“We invite all Americans to join us in pressing for food production that protects our environment, our health and our economy,” added Executive Director Carolyn Mugar. “We are encouraged by the opportunity the new administration in Washington offers us all for making the needed changes.”
At the concert, USDA Deputy Secretary Kathleen Merrigan joined farmers and food advocates in a conversation about the many ways family farmers are rebuilding local and regional food systems and reenergizing the economy.
“Farmers face overwhelming challenges as they work each day to put food on our tables, and Farm Aid’s ongoing efforts on behalf of family farmers have helped put a human face on this vocation,” she said. “At the same time, there is a bright future for small- and mid-sized producers because there is an agricultural renaissance taking place in America. More and more consumers are wanting to better connect with their producers, and USDA’s new Know Your Farmer, Know Your Food initiative helps to accomplish that goal.”
For Your Organic Bookshelf: Farm Aid: A Song for America
Photo: Paul Natkin/Photo Reserve Inc. 2009
Read More:Farm Aid Calls for Agriculture Policy Changes
September 21st, 2009 - Barbara Feiner
Compassion Over Killing (COK), a Washington, DC-based nonprofit animal advocacy group, has exposed cruelty at an egg factory farm owned by Michael Foods, one of the nation’s largest egg producers and a major supplier to Dunkin’ Donuts. (Click here to view the video.)
While employed at the facility in August, an investigator with a hidden camera shot footage of farm conditions for more than 1 million birds in battery cages, including:
- Hens immobilized in the wires of their cages, unable to access food or water
- Decomposing and “mummified” corpses left in cages alongside live birds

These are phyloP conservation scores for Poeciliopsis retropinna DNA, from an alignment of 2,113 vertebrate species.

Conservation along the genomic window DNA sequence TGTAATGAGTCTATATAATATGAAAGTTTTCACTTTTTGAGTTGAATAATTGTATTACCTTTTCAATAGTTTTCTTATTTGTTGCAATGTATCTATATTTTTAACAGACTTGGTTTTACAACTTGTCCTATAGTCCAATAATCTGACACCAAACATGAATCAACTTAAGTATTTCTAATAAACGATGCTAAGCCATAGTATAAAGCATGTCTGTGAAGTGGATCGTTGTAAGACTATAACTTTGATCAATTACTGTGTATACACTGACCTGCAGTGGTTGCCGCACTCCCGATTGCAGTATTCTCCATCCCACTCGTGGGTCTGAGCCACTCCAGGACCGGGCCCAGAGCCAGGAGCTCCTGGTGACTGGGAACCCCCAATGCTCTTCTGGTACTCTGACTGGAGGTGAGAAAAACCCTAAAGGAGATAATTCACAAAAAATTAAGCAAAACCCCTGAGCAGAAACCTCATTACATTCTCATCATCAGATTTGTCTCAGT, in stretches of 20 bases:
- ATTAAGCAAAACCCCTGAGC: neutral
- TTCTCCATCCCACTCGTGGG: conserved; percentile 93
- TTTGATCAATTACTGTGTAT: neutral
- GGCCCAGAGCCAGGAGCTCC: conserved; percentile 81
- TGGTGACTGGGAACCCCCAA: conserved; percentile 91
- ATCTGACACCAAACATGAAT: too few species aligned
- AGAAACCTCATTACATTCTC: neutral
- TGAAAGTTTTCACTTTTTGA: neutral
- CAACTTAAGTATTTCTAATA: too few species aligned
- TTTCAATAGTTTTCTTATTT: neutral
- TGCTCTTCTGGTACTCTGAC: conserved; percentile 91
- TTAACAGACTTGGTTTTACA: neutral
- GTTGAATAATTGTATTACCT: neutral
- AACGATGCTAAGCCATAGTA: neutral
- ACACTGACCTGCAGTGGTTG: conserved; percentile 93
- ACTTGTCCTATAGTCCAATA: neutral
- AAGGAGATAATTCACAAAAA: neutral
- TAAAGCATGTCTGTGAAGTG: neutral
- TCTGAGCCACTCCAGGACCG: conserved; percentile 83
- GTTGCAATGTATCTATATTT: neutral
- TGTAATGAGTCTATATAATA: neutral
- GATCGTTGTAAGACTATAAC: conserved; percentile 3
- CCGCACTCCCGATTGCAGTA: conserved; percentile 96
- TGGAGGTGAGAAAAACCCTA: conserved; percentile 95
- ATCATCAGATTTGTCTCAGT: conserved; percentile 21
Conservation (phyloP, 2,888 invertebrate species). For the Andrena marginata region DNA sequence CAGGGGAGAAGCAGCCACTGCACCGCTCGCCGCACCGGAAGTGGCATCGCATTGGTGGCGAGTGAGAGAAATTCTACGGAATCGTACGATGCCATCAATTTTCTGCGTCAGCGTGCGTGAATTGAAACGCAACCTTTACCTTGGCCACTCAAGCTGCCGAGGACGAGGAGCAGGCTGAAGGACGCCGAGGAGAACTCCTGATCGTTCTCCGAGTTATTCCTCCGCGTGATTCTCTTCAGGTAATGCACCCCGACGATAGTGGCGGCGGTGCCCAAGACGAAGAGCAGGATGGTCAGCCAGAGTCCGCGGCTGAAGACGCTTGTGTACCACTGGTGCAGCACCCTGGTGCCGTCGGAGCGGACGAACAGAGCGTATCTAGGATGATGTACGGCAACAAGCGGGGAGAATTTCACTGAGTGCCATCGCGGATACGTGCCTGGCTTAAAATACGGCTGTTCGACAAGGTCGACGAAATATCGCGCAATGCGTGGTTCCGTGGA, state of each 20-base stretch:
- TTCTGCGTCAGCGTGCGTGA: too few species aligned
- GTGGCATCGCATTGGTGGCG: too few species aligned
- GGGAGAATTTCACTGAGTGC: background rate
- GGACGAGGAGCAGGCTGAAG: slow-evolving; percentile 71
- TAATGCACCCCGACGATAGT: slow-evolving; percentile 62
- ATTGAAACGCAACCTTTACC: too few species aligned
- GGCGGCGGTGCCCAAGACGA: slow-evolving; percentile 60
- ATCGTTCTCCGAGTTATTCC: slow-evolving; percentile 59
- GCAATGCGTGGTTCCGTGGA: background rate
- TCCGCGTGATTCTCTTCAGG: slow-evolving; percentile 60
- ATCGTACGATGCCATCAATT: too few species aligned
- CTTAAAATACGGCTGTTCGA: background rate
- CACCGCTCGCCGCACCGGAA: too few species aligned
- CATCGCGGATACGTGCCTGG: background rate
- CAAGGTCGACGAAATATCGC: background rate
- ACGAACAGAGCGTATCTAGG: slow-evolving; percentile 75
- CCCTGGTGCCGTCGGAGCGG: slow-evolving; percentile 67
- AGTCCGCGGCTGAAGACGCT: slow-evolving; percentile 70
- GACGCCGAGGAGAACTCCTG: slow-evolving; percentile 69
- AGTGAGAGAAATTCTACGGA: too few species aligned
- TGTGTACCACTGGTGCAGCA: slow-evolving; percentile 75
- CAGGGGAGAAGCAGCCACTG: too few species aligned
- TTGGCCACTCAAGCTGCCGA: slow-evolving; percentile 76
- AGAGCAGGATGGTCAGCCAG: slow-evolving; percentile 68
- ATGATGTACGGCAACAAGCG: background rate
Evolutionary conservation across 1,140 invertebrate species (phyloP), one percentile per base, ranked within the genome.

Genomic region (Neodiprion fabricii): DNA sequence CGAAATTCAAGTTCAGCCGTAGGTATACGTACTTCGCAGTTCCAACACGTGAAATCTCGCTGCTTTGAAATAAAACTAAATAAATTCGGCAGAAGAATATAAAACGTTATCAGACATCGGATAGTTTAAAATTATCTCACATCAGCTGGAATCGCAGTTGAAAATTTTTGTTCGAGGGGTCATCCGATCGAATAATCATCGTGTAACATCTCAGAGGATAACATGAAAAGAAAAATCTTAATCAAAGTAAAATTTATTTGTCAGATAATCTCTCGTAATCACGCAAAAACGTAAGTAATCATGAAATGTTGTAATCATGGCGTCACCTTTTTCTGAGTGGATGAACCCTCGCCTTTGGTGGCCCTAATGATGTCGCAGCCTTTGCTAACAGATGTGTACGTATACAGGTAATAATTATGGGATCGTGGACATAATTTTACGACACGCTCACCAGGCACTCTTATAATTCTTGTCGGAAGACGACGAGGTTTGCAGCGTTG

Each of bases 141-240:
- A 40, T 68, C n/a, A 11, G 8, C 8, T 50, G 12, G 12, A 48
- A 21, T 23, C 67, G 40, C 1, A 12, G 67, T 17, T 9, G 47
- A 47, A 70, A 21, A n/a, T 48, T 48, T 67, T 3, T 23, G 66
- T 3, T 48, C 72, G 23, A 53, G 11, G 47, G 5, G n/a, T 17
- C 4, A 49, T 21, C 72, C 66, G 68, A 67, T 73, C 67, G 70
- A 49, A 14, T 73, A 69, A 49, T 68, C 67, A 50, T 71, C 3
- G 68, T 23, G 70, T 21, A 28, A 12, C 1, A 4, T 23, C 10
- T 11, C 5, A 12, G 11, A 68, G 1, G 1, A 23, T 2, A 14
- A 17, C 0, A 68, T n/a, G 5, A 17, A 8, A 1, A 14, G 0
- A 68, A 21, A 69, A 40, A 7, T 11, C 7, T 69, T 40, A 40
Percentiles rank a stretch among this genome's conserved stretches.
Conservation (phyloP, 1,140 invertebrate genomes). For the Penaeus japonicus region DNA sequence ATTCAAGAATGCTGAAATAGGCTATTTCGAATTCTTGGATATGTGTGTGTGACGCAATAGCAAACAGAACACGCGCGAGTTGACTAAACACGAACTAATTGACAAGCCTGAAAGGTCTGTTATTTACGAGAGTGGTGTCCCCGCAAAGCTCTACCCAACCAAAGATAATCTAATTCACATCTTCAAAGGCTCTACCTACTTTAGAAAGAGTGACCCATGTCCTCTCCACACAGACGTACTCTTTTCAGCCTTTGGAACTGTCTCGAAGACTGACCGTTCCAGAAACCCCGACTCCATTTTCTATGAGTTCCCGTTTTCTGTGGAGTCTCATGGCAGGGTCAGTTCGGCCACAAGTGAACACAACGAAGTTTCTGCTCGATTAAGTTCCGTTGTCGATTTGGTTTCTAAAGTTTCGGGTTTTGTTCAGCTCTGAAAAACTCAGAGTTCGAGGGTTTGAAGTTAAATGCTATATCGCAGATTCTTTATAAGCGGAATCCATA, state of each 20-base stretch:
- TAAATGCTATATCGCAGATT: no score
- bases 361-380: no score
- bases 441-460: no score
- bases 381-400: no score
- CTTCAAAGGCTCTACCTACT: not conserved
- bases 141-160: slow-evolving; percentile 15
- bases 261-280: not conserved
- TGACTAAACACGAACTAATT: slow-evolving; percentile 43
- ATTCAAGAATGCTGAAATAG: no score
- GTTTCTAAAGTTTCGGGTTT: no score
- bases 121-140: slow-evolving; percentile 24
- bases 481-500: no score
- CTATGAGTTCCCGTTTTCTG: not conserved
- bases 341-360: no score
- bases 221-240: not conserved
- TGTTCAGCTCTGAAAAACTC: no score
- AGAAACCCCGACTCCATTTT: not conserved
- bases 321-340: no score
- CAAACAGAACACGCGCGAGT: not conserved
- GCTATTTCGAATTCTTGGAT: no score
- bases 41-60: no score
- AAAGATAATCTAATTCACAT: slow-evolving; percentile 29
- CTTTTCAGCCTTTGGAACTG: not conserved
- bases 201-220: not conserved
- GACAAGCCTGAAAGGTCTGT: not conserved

- Severe feather loss
- Untreated injuries
- An employee decapitating a hen
“No responsible company should support this animal cruelty,” says Erica Meier, COK’s executive director. “Dunkin’ Donuts can—and should—make the right decision by removing eggs from its doughnuts and offering more humane vegan menu items.”
Earlier this year, COK asked the donut chain about how the hens in its supply chain were treated and whether the company could offer egg-free donuts.
Dunkin’ took no action, so COK launched DunkinCruelty.com. You can protest the ongoing hen mistreatment by completing an email form.
Photo courtesy of DunkinCruelty.com
Read More:Caught on Tape: Hen Horrors
August 28th, 2009 - Barbara Feiner
Farm Aid is sponsoring a petition that calls on the U.S. government to suspend taxpayer funding of factory farms.
As the petition states:
Factory farms pose a real danger to our communities, our natural resources and the livelihood of hardworking family farmers. A current USDA program is funneling taxpayer money to fund new and bigger factory farm operations that lead to the gross overproduction of hogs and poultry. So much livestock is being churned out that it has caused a long-term depression of producer prices, forcing family farmers out of business.
The longer the USDA continues this misguided policy, the greater the threat to small farmers who are already being squeezed in this economy.
By signing the petition, you’ll add your name to a letter that will be sent to Agriculture Secretary Tom Vilsack. It urges the USDA “to suspend all direct or guaranteed farm ownership or operating loans for the construction or expansion of specialized hog or poultry production facilities.”
In other Farm Aid news, there’s still time to order tickets to the Oct. 4 concert in St. Louis, where performers like Jason Mraz, Dave Matthews, Neil Young and Willie Nelson will rock the house. And if you’re a photography buff, consider entering the Farm Fresh Pics photo contest; the winner will receive an expenses-paid trip and two front-row concert tickets.
Read More:Sign Farm Aid’s Petition Against Factory-Farm Funding
August 5th, 2009 - Barbara Feiner